The structure of waiting is more apparent in premodern societies in which there was a class of people—servants and even slaves—whose purpose was to wait, a reality with traces in our own language, like lady-in-waiting or waiting woman, to wait on someone,59 and which persists in contemporary language with terms like ‘waiter’.60 Beyond the biblical uses already observed from Roman times, the Greeks had a vast vocabulary to describe waiting. It is hard to imagine that so many terms could have been hatched by language unless the reality were both common and inflected. For instance, there is a group that takes its root fom the verb to wait for (δοκάζω), which uses many prepositions,61 and an even larger group around the verb to stay or wait (μένω).62 Another group has its origin in the verb to sit (ἑδριάω), which could sometimes signal dutiful attendance (παρεδρία) or a sinister lying in wait (ἐφέδρευσις) in a pattern replicated in Latin, where the root for sitting supplies waiting words of caring attendance (assiduitas, assideo, like our assiduousness) but also waylaying (insidior, insidiator, insidiatrix, like our insidious), which is waiting for an opportunity to strike.63 There are other words in Greek that relate to waiting, the most telling of which concern watching or attendance, as in the verbs to wait for, watch for (ἀποτηρέω).64

Attention shares an origin with waiting, and with good reason, because attention is a special kind of waiting where we expect to learn. Leaving aside the Greek conceptions, the French word for waiting (attendre) is the same as our attend and therefore attention, which in earlier English writing could also be used as waiting, as when Anne says: ‘The dinner attends you, sir’, meaning not that you are waiting for dinner but the dinner is waiting for you, just as ‘good digestion waits on appetite’.65 In French, as in any language, waiting does not necessarily have positive associations, because bad things can await us.66 In the tragedies of Racine, for example, waiting can be about cultivating patience over revenge;67 it can be about a threat,68 impatience over attention,69 the great unlikeliness of a favour,70 a delight long desired71 and, of course, expectation,72 and every shade between.73

The French verb (attendre) can also mean attend, as in English, as when people attend the temple.74 The link between waiting and attendance is so strong that Shakespeare even uses the two words together: ‘wait attendance / Till you hear further from me’; and, ending Pericles, Gower congratulates and blesses the audience: ‘So, on your patience evermore attending, / New joy wait on you!’75 It is typical of English that we have two words, a Germanic one (to wait) and a French one (to attend). They do not mean exactly the same thing, in the same way that attending and attention do not mean exactly the same thing. If we put the three together—wait ➔ attend ➔ attention—a scale of interactivity is apparent. It is possible to wait but not attend, as when we wait to get in the door but find that the room is full. And on a less physical level, it is possible to attend but not to pay attention, a condition that we fear among our students in large classes, where the attendees are definitely in the room but their level of engagement with the content is low; and sometimes attendance is negative.76 Without doubt, the most intellectual of the three terms is attention, though it could involve any level of psychological engagement and not just attention to an argument. For example, one might or might not return flirtation with erotic attention. We might disdain to notice someone, pay him or her no attention, which is a slight. These forms of psychological attention have something in common, namely that they involve different kinds of waiting on the part of the person who seeks attention and the person who pays attention. The person seeking attention—as active as she or he may be—is effectively waiting; but the person who either does or does not reciprocate with attention is not waiting in the same sense (unless he or she cannot wait to get away) but is assess-ing the bid and what would make the best response.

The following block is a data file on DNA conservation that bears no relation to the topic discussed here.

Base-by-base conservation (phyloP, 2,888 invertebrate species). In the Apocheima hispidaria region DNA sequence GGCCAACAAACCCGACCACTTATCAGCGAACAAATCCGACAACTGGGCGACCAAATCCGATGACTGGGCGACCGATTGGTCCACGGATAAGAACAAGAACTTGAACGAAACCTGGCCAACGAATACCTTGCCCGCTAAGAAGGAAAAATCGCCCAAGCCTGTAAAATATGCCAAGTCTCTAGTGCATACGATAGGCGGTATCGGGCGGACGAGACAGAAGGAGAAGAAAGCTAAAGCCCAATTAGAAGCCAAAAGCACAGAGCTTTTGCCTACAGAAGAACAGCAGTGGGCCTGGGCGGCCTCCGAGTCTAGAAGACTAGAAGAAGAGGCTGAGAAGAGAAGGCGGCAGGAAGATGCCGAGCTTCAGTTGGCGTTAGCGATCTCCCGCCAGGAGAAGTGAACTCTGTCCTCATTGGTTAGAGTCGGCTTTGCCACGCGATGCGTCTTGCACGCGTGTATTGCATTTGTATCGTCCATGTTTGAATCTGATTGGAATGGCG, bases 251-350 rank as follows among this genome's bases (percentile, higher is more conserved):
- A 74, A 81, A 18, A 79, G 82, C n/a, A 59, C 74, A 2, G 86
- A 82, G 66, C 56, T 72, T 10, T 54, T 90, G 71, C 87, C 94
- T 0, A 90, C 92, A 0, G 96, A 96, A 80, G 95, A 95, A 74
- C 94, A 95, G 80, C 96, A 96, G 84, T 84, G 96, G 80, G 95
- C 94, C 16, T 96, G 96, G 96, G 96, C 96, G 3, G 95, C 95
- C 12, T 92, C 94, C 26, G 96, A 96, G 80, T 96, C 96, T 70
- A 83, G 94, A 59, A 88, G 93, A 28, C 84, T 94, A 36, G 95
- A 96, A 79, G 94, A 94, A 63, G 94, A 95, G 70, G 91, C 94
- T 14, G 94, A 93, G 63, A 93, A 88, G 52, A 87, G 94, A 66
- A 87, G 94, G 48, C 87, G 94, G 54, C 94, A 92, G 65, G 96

Attention has waiting in it. There is no attention without some kind of waiting; and so the three terms do not describe a hierarchy, with waiting at the bottom and attention at the top. They are necessary to one another, with attendance (real or virtual) as the precondition of attention. But attention is liable to wander, including when we attend; and, as noted, attendance is no guarantee of attention. We get distracted when we ought to be riveted to the theme. In a sense, however, the tendency to slip away into a different headspace, to succumb to other thoughts that race prolifically through the mind, is also a failure to wait. The precondition of attention remains waiting; because instead of generating an oneiric efflorescence of images or narratives that distract from the theme, we resign ourselves to waiting for guidance. The speaker, let us imagine the teacher in the classroom, cannot possibly keep our attention at 100% all the time. So the person who attends with patchy attention experiences a strong temptation to think of other things; and faced with this seduction, the quickest route back into attention is to construe the hiatus as a failure of concentration and to wait for the concentration to return.

The teacher cannot directly condition the degree of attention that a student pays but can nevertheless influence the likelihood beyond supplying the stimulating content that we assume but through judiciously aerating the student’s expectations. It was already observed in the renaissance that strategies like humour are sometimes about deceiving expectations. Castiglione identifies humour as an aspect of conversation when the interlocutor’s responses are contrary to what you expect: you take a natural delight in your own error; and when you find yourself tricked by what you are waiting for, you laugh.77 If so, you have developed a considerable stake in the thinking and your attention is guaranteed. This level of engagement, which is afforded by surprise and where you are conscious of your own thought process, is not just a retake, not just a metacognitive triangulation of ideas but also an event in time that makes you wait, that has you expecting something in an interval that ends differently to how you imagined. We wait on our thought. As instantaneous as the joke may seem at the point of the punchline, the mistaken trajectory of your mind has been building up, during all of which you wait on thought itself, which is why when we make jokes in common speech we sometimes preface the punchline with the phrase ‘wait for it’.